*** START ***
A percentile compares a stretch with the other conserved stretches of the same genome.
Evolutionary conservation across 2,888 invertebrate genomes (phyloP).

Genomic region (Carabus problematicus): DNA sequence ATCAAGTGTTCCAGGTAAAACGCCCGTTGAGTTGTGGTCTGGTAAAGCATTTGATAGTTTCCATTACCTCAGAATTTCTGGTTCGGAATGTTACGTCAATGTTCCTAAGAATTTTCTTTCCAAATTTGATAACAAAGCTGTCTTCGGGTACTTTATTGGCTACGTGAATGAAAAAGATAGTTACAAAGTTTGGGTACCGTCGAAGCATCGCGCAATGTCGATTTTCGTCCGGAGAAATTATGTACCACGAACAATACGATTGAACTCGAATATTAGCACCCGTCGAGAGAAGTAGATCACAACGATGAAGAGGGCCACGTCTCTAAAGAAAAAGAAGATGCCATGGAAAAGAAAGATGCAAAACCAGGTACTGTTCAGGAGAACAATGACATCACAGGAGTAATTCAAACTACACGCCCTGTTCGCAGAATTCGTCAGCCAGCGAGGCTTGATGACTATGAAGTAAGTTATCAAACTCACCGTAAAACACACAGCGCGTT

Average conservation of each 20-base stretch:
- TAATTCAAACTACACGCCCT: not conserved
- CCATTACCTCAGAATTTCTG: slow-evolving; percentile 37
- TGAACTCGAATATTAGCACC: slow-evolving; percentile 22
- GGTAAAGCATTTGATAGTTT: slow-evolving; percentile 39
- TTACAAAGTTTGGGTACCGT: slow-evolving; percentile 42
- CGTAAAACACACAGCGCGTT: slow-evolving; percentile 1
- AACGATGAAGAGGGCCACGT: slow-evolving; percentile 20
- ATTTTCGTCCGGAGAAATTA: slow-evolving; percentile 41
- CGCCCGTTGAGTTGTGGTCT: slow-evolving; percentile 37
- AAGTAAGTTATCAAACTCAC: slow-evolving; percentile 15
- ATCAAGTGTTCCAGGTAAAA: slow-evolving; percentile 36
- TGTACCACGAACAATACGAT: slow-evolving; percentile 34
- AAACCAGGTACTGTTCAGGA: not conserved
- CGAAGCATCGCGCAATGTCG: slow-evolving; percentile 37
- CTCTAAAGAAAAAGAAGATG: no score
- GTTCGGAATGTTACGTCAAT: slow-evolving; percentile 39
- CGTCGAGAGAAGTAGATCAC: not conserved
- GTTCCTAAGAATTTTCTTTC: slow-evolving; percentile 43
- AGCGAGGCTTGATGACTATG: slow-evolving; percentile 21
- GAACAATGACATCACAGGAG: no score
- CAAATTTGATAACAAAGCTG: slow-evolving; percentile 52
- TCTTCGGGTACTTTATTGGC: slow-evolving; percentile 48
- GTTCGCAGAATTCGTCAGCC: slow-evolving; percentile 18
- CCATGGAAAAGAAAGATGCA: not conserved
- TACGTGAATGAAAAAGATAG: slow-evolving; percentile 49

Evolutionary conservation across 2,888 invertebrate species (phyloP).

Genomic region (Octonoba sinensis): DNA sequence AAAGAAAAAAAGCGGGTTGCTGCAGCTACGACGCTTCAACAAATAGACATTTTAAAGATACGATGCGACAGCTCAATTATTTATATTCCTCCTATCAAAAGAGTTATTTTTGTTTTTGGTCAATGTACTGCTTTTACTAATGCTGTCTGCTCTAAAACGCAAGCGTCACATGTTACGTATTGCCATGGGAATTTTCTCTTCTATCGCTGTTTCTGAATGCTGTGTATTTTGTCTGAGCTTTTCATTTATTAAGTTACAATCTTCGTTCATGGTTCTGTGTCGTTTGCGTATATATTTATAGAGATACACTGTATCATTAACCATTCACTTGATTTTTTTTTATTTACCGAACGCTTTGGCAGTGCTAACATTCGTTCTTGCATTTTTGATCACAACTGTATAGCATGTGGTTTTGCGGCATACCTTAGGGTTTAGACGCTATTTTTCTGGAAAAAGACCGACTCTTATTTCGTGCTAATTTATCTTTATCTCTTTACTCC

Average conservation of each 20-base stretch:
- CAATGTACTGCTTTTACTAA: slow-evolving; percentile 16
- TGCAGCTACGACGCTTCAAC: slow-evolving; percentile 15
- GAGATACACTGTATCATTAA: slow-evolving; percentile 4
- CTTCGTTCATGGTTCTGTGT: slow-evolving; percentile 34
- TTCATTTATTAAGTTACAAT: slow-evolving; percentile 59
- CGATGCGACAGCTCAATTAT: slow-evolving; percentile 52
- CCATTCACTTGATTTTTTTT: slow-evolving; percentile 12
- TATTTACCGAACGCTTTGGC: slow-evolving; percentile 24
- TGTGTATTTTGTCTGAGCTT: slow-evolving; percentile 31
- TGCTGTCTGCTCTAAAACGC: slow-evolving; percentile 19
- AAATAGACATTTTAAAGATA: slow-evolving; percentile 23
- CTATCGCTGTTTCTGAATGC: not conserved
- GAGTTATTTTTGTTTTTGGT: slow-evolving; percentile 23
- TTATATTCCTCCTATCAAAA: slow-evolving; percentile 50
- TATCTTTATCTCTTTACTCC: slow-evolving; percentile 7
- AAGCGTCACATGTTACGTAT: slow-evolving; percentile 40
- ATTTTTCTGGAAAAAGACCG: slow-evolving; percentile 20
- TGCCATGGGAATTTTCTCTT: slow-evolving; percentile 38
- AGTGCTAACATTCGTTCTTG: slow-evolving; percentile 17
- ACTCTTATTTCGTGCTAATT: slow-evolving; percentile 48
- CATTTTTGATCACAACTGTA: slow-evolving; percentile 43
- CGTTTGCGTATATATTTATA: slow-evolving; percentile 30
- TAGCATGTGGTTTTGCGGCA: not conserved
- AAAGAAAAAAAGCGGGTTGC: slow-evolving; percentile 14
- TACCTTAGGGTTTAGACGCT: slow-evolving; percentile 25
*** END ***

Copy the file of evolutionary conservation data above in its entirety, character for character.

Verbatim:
A percentile compares a stretch with the other conserved stretches of the same genome.
Evolutionary conservation across 2,888 invertebrate genomes (phyloP).

Genomic region (Carabus problematicus): DNA sequence ATCAAGTGTTCCAGGTAAAACGCCCGTTGAGTTGTGGTCTGGTAAAGCATTTGATAGTTTCCATTACCTCAGAATTTCTGGTTCGGAATGTTACGTCAATGTTCCTAAGAATTTTCTTTCCAAATTTGATAACAAAGCTGTCTTCGGGTACTTTATTGGCTACGTGAATGAAAAAGATAGTTACAAAGTTTGGGTACCGTCGAAGCATCGCGCAATGTCGATTTTCGTCCGGAGAAATTATGTACCACGAACAATACGATTGAACTCGAATATTAGCACCCGTCGAGAGAAGTAGATCACAACGATGAAGAGGGCCACGTCTCTAAAGAAAAAGAAGATGCCATGGAAAAGAAAGATGCAAAACCAGGTACTGTTCAGGAGAACAATGACATCACAGGAGTAATTCAAACTACACGCCCTGTTCGCAGAATTCGTCAGCCAGCGAGGCTTGATGACTATGAAGTAAGTTATCAAACTCACCGTAAAACACACAGCGCGTT

Average conservation of each 20-base stretch:
- TAATTCAAACTACACGCCCT: not conserved
- CCATTACCTCAGAATTTCTG: slow-evolving; percentile 37
- TGAACTCGAATATTAGCACC: slow-evolving; percentile 22
- GGTAAAGCATTTGATAGTTT: slow-evolving; percentile 39
- TTACAAAGTTTGGGTACCGT: slow-evolving; percentile 42
- CGTAAAACACACAGCGCGTT: slow-evolving; percentile 1
- AACGATGAAGAGGGCCACGT: slow-evolving; percentile 20
- ATTTTCGTCCGGAGAAATTA: slow-evolving; percentile 41
- CGCCCGTTGAGTTGTGGTCT: slow-evolving; percentile 37
- AAGTAAGTTATCAAACTCAC: slow-evolving; percentile 15
- ATCAAGTGTTCCAGGTAAAA: slow-evolving; percentile 36
- TGTACCACGAACAATACGAT: slow-evolving; percentile 34
- AAACCAGGTACTGTTCAGGA: not conserved
- CGAAGCATCGCGCAATGTCG: slow-evolving; percentile 37
- CTCTAAAGAAAAAGAAGATG: no score
- GTTCGGAATGTTACGTCAAT: slow-evolving; percentile 39
- CGTCGAGAGAAGTAGATCAC: not conserved
- GTTCCTAAGAATTTTCTTTC: slow-evolving; percentile 43
- AGCGAGGCTTGATGACTATG: slow-evolving; percentile 21
- GAACAATGACATCACAGGAG: no score
- CAAATTTGATAACAAAGCTG: slow-evolving; percentile 52
- TCTTCGGGTACTTTATTGGC: slow-evolving; percentile 48
- GTTCGCAGAATTCGTCAGCC: slow-evolving; percentile 18
- CCATGGAAAAGAAAGATGCA: not conserved
- TACGTGAATGAAAAAGATAG: slow-evolving; percentile 49

Evolutionary conservation across 2,888 invertebrate species (phyloP).

Genomic region (Octonoba sinensis): DNA sequence AAAGAAAAAAAGCGGGTTGCTGCAGCTACGACGCTTCAACAAATAGACATTTTAAAGATACGATGCGACAGCTCAATTATTTATATTCCTCCTATCAAAAGAGTTATTTTTGTTTTTGGTCAATGTACTGCTTTTACTAATGCTGTCTGCTCTAAAACGCAAGCGTCACATGTTACGTATTGCCATGGGAATTTTCTCTTCTATCGCTGTTTCTGAATGCTGTGTATTTTGTCTGAGCTTTTCATTTATTAAGTTACAATCTTCGTTCATGGTTCTGTGTCGTTTGCGTATATATTTATAGAGATACACTGTATCATTAACCATTCACTTGATTTTTTTTTATTTACCGAACGCTTTGGCAGTGCTAACATTCGTTCTTGCATTTTTGATCACAACTGTATAGCATGTGGTTTTGCGGCATACCTTAGGGTTTAGACGCTATTTTTCTGGAAAAAGACCGACTCTTATTTCGTGCTAATTTATCTTTATCTCTTTACTCC

Average conservation of each 20-base stretch:
- CAATGTACTGCTTTTACTAA: slow-evolving; percentile 16
- TGCAGCTACGACGCTTCAAC: slow-evolving; percentile 15
- GAGATACACTGTATCATTAA: slow-evolving; percentile 4
- CTTCGTTCATGGTTCTGTGT: slow-evolving; percentile 34
- TTCATTTATTAAGTTACAAT: slow-evolving; percentile 59
- CGATGCGACAGCTCAATTAT: slow-evolving; percentile 52
- CCATTCACTTGATTTTTTTT: slow-evolving; percentile 12
- TATTTACCGAACGCTTTGGC: slow-evolving; percentile 24
- TGTGTATTTTGTCTGAGCTT: slow-evolving; percentile 31
- TGCTGTCTGCTCTAAAACGC: slow-evolving; percentile 19
- AAATAGACATTTTAAAGATA: slow-evolving; percentile 23
- CTATCGCTGTTTCTGAATGC: not conserved
- GAGTTATTTTTGTTTTTGGT: slow-evolving; percentile 23
- TTATATTCCTCCTATCAAAA: slow-evolving; percentile 50
- TATCTTTATCTCTTTACTCC: slow-evolving; percentile 7
- AAGCGTCACATGTTACGTAT: slow-evolving; percentile 40
- ATTTTTCTGGAAAAAGACCG: slow-evolving; percentile 20
- TGCCATGGGAATTTTCTCTT: slow-evolving; percentile 38
- AGTGCTAACATTCGTTCTTG: slow-evolving; percentile 17
- ACTCTTATTTCGTGCTAATT: slow-evolving; percentile 48
- CATTTTTGATCACAACTGTA: slow-evolving; percentile 43
- CGTTTGCGTATATATTTATA: slow-evolving; percentile 30
- TAGCATGTGGTTTTGCGGCA: not conserved
- AAAGAAAAAAAGCGGGTTGC: slow-evolving; percentile 14
- TACCTTAGGGTTTAGACGCT: slow-evolving; percentile 25